Why Your Bromeliad Plant Is Turning Brown

All the TLC in the world won't keep your beloved bromeliad forever green.

August 10, 2016
Bromeliad Plant
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Last Valentine’s Day, my astute boyfriend gave me a beautiful burgundy Guzmania Bromeliad or Guzmania sup. Besides being so happy that he bought me a living plant rather than cut flowers (and they're not even one of these 5 flowers that are way more romantic than roses), I was ecstatic about learning how to care for a new species...and then completely bummed when it started to look less than pretty. Here's what I figured out about caring for my bromeliad.

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Bromeliad Plant proper care
Larell Scardelli
Proper Care

To my surprise, this exotic looking plant is easy-peasy to take care of. It loves medium to bright light, good air circulation, and a shallow pot, says Michelle Polk, gardener, herbalist, and owner of Houseplant Girl. There are more than 3,000 species of bromeliads, and the plant's flower comes in a range of colors including orange, yellow, pink, and red.

Watering bromeliads is similar to watering any other houseplant—test the soil to make sure it’s dry before watering. But instead of getting the soil directly wet, fill the center of the plant where the leaves come together to form what’s called a cup or tank. “Make sure the tank is full of water, and don’t allow it go get empty,” Polk says. To avoid rot and salt buildup from water, change the tank frequently (about once a week).

Related: 7 Flowers That Can Survive Without Your Help

I did all of this right. I kept my bromeliad in the shallow pot it came in, situated it in front of an east-facing window in my bedroom, and kept my ceiling fan on low at night for circulation. Each Sunday, when I watered my other houseplants, I’d empty what was in the tank, and refill with cool water. During the week I would peek in the cup and make sure it was full. But despite my diligent parenting, my bromeliad flower started to shrivel and brown. What in the world was I doing wrong? Did it not like my room’s environment? Was this a sign of my relationship?

Bromeliad Plant
Larell Scardelli
It’s Not Dead

The truth is, most bromeliads only bloom once in their life, but it may last anywhere from a few weeks to a few months. Polk explains, “Many are sold when their flowers are in bloom.” So when I got mine, it was at its pretty peak, and inevitably started fading after a few months. “We tend to think it’s our fault, but don’t,” Polk adds.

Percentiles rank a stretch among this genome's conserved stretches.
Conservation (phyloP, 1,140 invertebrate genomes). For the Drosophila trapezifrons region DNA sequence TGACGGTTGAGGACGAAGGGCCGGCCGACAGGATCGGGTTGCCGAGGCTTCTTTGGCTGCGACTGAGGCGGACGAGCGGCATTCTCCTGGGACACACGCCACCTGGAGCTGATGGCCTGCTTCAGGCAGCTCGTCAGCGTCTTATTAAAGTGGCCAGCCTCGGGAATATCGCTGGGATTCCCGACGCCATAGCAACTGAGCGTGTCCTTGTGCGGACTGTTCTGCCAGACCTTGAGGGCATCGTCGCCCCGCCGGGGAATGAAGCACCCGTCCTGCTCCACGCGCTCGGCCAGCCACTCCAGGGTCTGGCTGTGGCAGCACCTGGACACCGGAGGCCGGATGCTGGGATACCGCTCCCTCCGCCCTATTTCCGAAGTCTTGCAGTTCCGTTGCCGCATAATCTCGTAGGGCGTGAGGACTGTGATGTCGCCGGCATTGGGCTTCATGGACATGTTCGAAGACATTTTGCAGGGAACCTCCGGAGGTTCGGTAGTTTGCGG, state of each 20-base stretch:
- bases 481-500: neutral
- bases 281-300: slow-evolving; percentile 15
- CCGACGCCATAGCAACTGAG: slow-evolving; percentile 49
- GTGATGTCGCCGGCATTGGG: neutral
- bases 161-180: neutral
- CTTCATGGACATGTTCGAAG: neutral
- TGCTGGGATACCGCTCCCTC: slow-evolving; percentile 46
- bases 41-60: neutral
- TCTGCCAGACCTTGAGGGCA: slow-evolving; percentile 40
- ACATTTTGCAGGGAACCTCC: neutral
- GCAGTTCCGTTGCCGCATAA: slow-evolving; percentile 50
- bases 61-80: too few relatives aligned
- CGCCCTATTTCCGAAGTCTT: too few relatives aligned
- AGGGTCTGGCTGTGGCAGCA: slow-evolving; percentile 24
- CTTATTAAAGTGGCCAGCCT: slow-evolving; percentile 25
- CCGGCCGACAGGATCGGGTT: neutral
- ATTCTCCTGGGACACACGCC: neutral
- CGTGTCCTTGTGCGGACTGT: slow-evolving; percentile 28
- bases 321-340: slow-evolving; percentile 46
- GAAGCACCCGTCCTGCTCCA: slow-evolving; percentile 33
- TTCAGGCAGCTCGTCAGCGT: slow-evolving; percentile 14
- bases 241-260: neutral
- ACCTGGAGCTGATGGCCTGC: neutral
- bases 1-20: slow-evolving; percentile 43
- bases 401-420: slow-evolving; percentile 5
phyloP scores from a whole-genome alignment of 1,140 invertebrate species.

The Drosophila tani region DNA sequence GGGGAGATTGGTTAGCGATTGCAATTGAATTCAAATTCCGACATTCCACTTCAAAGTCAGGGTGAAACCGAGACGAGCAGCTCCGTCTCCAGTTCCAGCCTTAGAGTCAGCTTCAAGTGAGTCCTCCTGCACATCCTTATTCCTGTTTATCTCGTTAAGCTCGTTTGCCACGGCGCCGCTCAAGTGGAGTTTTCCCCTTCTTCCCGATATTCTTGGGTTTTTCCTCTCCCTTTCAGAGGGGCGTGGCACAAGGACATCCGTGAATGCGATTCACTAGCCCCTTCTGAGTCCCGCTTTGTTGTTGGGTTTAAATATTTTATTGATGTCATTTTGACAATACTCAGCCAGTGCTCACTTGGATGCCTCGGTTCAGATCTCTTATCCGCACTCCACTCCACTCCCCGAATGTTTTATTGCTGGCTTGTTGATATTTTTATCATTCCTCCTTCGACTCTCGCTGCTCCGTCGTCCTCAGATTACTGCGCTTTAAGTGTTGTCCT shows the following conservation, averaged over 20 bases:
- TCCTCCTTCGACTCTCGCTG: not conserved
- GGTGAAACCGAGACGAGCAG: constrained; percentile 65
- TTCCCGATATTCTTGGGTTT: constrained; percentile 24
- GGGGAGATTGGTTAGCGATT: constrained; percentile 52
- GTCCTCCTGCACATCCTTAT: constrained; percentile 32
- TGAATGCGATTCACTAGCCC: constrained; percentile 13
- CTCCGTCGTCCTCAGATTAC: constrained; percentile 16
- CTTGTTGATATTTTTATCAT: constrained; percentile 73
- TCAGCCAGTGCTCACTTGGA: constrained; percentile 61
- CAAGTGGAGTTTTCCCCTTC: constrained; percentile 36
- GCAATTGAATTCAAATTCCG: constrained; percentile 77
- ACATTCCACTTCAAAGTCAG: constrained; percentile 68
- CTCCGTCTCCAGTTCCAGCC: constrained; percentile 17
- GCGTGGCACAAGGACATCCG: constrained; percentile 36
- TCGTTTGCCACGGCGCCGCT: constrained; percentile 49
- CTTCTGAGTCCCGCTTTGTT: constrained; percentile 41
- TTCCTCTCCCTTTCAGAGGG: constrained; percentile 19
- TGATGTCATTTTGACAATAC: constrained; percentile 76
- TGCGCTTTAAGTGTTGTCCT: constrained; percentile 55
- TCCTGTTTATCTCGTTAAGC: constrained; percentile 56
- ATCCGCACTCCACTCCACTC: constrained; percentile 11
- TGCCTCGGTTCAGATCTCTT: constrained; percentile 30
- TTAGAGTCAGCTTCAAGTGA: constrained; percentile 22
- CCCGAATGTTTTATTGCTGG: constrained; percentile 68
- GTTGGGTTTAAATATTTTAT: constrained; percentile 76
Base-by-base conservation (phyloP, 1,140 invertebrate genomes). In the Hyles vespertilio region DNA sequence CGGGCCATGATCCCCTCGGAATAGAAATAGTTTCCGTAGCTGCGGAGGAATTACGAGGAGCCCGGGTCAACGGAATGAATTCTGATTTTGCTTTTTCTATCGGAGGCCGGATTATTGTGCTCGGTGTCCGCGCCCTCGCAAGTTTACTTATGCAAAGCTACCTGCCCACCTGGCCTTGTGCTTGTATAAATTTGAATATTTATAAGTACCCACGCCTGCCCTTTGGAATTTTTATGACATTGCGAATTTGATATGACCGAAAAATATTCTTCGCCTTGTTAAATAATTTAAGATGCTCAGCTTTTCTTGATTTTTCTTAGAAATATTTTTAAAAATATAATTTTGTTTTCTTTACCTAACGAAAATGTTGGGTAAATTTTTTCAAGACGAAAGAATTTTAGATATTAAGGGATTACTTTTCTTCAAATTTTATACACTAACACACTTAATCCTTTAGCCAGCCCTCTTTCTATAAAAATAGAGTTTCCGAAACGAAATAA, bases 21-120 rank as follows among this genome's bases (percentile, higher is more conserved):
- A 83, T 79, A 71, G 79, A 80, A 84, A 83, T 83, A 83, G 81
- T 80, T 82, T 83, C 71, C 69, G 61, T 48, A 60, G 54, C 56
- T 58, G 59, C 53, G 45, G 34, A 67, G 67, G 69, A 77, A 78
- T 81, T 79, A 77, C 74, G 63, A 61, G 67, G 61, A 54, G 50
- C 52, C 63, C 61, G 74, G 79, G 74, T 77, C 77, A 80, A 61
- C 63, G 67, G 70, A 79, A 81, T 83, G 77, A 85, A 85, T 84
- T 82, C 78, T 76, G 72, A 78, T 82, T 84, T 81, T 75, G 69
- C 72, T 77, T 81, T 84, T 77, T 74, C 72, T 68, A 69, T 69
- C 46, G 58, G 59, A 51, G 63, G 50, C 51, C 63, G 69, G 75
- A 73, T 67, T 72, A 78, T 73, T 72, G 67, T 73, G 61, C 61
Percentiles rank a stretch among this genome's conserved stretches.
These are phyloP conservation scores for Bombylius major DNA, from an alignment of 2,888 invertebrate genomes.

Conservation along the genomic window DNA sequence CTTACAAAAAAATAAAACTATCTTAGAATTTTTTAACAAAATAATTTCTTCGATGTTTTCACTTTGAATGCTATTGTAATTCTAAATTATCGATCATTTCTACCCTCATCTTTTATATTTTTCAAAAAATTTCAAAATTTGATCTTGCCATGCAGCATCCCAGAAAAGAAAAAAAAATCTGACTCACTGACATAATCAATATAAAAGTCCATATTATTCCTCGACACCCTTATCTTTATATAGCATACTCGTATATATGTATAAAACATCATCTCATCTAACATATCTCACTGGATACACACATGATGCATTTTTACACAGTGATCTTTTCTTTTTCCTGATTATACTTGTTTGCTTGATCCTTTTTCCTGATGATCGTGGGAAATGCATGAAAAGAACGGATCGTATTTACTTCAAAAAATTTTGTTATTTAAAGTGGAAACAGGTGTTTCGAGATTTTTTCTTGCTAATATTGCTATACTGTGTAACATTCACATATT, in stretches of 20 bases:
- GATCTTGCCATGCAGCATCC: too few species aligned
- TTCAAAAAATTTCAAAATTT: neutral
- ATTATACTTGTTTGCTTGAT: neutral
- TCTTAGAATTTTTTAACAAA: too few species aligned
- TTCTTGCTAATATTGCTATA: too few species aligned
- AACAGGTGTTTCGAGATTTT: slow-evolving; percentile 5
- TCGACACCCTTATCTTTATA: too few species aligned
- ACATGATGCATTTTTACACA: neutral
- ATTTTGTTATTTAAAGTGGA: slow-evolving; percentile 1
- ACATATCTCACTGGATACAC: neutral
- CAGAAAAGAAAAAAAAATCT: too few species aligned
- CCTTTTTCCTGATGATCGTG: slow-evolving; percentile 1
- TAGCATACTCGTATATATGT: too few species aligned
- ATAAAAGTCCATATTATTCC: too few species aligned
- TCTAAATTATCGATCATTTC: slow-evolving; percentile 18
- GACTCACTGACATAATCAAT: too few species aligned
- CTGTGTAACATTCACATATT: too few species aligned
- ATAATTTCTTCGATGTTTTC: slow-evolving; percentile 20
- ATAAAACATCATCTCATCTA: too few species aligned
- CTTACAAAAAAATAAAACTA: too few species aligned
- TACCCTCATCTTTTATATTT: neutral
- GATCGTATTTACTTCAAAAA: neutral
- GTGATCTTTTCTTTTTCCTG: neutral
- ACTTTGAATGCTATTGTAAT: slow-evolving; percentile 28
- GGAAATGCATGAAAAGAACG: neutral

Teresa Watkins of Sustainable Horticultural Environments says the decline process takes about a year, and that cutting off the browning head does nothing to save the plant, but is purely aesthetic. I have yet to cut mine, but the decapitation is right around the corner.

When the colorful flower dies, the plant will give off offspring signaling the end of its life cycle. I brushed back the long green leaves, and to my delight, found three little sprouts coming up from the bottom of the plant that looked like rolled pieces of paper. I decided my relationship would survive, and that I wasn’t a total indoor plant failure, because my plant was having babies!

Related: 10 Houseplants You Hardly Ever Have To Water

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Bromeliad Plant pup
Larell Scardelli
Continuing The Legacy

Five months after Valentine’s Day, the pups are about ⅓ the size of the mother plant, which Watkins says is the right size to remove them. It’s not necessary to do so, but it’s recommended if you’d like to share a pup or would like your original plant to throw more offspring.

Related: 5 Houseplants That Can Thrive In Dark Apartments

I haven’t removed the pups yet, because I’m waiting for them to get a little bigger, and honestly I have to find the space for three more pots in my room (indoor gardener problems). The new little gals will take about a year to bloom if I keep the humidity high, but I don’t want to rush them. After all, they were a labor of love.